The bulk of the story however, is incredibly fun, with a still-sparkling back and forth between the Doctor and Donna and a great mix of both action and drama. The second the Tenth Doctor swaggers back into existence is a wonderful thing indeed and writer, Matt Fitton characterises this Doctor extremely well, with passion and care.
The story of technology running rampant and working against us is one that’s commonplace these days but is still incredibly interesting to theorise when done so through the medium of a Doctor Who story; it’s never too late to wonder ‘what if?’ and Doctor Who has always been a strong vessel to channel that question through. This tale also highlights the fact that 2008’s Series 4 was a bit ahead of its time when it came to shaping the landscape of social questions that would be asked in England in the near future. You can’t feel that this particular script wouldn’t fit in with Series 1, 2 or 3 but it feels best at home here. Maybe it’s because fear of becoming slaves to technology was addressed in The Sontaran Stratagem/ The Poison Sky, but really, it’s more likely because Series 4, the Doctor and Donna era, was sculpted and aired in a year when iPhones and other technologies started to become more prominent and wildly available to the general public for consumption.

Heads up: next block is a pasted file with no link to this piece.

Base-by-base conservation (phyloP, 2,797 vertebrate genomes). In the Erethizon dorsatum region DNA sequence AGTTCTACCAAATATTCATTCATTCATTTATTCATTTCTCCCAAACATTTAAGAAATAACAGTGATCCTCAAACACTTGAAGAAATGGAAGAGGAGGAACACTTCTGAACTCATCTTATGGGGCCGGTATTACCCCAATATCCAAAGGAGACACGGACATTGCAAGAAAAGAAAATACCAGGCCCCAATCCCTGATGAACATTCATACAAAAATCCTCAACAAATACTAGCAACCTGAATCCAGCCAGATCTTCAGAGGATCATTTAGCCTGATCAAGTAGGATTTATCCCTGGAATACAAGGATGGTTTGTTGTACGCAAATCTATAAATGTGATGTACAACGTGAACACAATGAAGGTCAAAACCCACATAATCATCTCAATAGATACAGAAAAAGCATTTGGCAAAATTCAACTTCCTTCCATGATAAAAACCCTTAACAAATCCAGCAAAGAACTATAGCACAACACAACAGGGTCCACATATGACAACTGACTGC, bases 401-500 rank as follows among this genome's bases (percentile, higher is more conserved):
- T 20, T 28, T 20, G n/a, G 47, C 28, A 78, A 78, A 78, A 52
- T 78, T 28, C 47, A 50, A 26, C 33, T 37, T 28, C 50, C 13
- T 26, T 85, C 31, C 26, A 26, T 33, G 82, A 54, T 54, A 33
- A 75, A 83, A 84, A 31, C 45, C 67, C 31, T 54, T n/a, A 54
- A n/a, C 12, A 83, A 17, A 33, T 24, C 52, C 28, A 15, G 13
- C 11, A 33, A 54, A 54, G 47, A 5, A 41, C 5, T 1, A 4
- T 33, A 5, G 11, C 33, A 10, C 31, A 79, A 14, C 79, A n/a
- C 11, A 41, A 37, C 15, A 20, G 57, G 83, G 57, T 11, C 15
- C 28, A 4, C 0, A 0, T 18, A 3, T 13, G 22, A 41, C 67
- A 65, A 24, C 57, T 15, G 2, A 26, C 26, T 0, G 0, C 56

Fast forward eight years and we’ve become a society that relies on technology. It’s very fitting that Technophobia therefore uses an era that was somewhat in advance of itself to highlight problems that have started occurring. From phones leaking sensitive information, computers being spied on in a matter of seconds through email viruses, electronic cigarettes exploding in your hand or video game consoles being used as away to steal your credit card information. We truly live in a golden age of gadgets that were only dreamed of in 2005 and yet some feel that price will be paid for our access to them; Technophobia utilises that fear and creates a tremendous adventure for one to indulge in.
The Tenth Doctor is back. Donna Noble is back. It’s ironic that their first story together regarding the perils of technology has been reviewed via a phone that has access to the total knowledge of the known Universe. But that just makes things all the more delicious when listening to it.
Big Finish has thrown down the gauntlet with this first story: this is a rollercoaster ride of a tale and one that will fly by with a dizzying pace. Go now, embrace technology and download Technophobia. You wont regret it but you may need saving from the Doctor at some point…
Technophobia is available as part of a box set or separately on CD or via download from Big Finish.